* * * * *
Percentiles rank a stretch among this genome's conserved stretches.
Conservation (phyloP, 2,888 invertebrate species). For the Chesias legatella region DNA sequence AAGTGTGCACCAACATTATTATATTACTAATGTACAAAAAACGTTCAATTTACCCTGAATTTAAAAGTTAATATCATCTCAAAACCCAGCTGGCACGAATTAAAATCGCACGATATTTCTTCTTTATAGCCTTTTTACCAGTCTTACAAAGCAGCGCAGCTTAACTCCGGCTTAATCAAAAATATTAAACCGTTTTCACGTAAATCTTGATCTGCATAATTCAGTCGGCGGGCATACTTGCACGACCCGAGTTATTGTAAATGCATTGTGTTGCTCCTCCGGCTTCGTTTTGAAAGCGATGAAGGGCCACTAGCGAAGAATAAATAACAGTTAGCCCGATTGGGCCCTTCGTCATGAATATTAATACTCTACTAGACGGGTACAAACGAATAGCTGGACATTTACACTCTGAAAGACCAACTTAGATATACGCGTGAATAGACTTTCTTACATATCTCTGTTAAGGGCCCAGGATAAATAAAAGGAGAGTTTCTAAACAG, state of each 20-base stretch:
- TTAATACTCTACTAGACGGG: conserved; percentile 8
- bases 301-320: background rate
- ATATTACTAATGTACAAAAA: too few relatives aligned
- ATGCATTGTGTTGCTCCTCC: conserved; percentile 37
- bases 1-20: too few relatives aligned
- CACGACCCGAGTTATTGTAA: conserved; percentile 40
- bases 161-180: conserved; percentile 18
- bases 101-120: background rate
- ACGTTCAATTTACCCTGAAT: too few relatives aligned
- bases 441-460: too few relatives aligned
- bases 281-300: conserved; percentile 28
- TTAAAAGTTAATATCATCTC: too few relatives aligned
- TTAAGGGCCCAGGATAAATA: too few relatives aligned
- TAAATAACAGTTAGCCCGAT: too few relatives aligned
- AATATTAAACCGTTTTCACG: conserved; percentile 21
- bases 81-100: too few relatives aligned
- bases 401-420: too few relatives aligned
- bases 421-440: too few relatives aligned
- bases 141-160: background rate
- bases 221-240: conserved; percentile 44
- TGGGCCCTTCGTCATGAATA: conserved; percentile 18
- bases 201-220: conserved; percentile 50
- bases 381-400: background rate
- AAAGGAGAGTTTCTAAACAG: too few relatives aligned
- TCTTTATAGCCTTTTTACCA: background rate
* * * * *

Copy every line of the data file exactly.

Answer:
Percentiles rank a stretch among this genome's conserved stretches.
Conservation (phyloP, 2,888 invertebrate species). For the Chesias legatella region DNA sequence AAGTGTGCACCAACATTATTATATTACTAATGTACAAAAAACGTTCAATTTACCCTGAATTTAAAAGTTAATATCATCTCAAAACCCAGCTGGCACGAATTAAAATCGCACGATATTTCTTCTTTATAGCCTTTTTACCAGTCTTACAAAGCAGCGCAGCTTAACTCCGGCTTAATCAAAAATATTAAACCGTTTTCACGTAAATCTTGATCTGCATAATTCAGTCGGCGGGCATACTTGCACGACCCGAGTTATTGTAAATGCATTGTGTTGCTCCTCCGGCTTCGTTTTGAAAGCGATGAAGGGCCACTAGCGAAGAATAAATAACAGTTAGCCCGATTGGGCCCTTCGTCATGAATATTAATACTCTACTAGACGGGTACAAACGAATAGCTGGACATTTACACTCTGAAAGACCAACTTAGATATACGCGTGAATAGACTTTCTTACATATCTCTGTTAAGGGCCCAGGATAAATAAAAGGAGAGTTTCTAAACAG, state of each 20-base stretch:
- TTAATACTCTACTAGACGGG: conserved; percentile 8
- bases 301-320: background rate
- ATATTACTAATGTACAAAAA: too few relatives aligned
- ATGCATTGTGTTGCTCCTCC: conserved; percentile 37
- bases 1-20: too few relatives aligned
- CACGACCCGAGTTATTGTAA: conserved; percentile 40
- bases 161-180: conserved; percentile 18
- bases 101-120: background rate
- ACGTTCAATTTACCCTGAAT: too few relatives aligned
- bases 441-460: too few relatives aligned
- bases 281-300: conserved; percentile 28
- TTAAAAGTTAATATCATCTC: too few relatives aligned
- TTAAGGGCCCAGGATAAATA: too few relatives aligned
- TAAATAACAGTTAGCCCGAT: too few relatives aligned
- AATATTAAACCGTTTTCACG: conserved; percentile 21
- bases 81-100: too few relatives aligned
- bases 401-420: too few relatives aligned
- bases 421-440: too few relatives aligned
- bases 141-160: background rate
- bases 221-240: conserved; percentile 44
- TGGGCCCTTCGTCATGAATA: conserved; percentile 18
- bases 201-220: conserved; percentile 50
- bases 381-400: background rate
- AAAGGAGAGTTTCTAAACAG: too few relatives aligned
- TCTTTATAGCCTTTTTACCA: background rate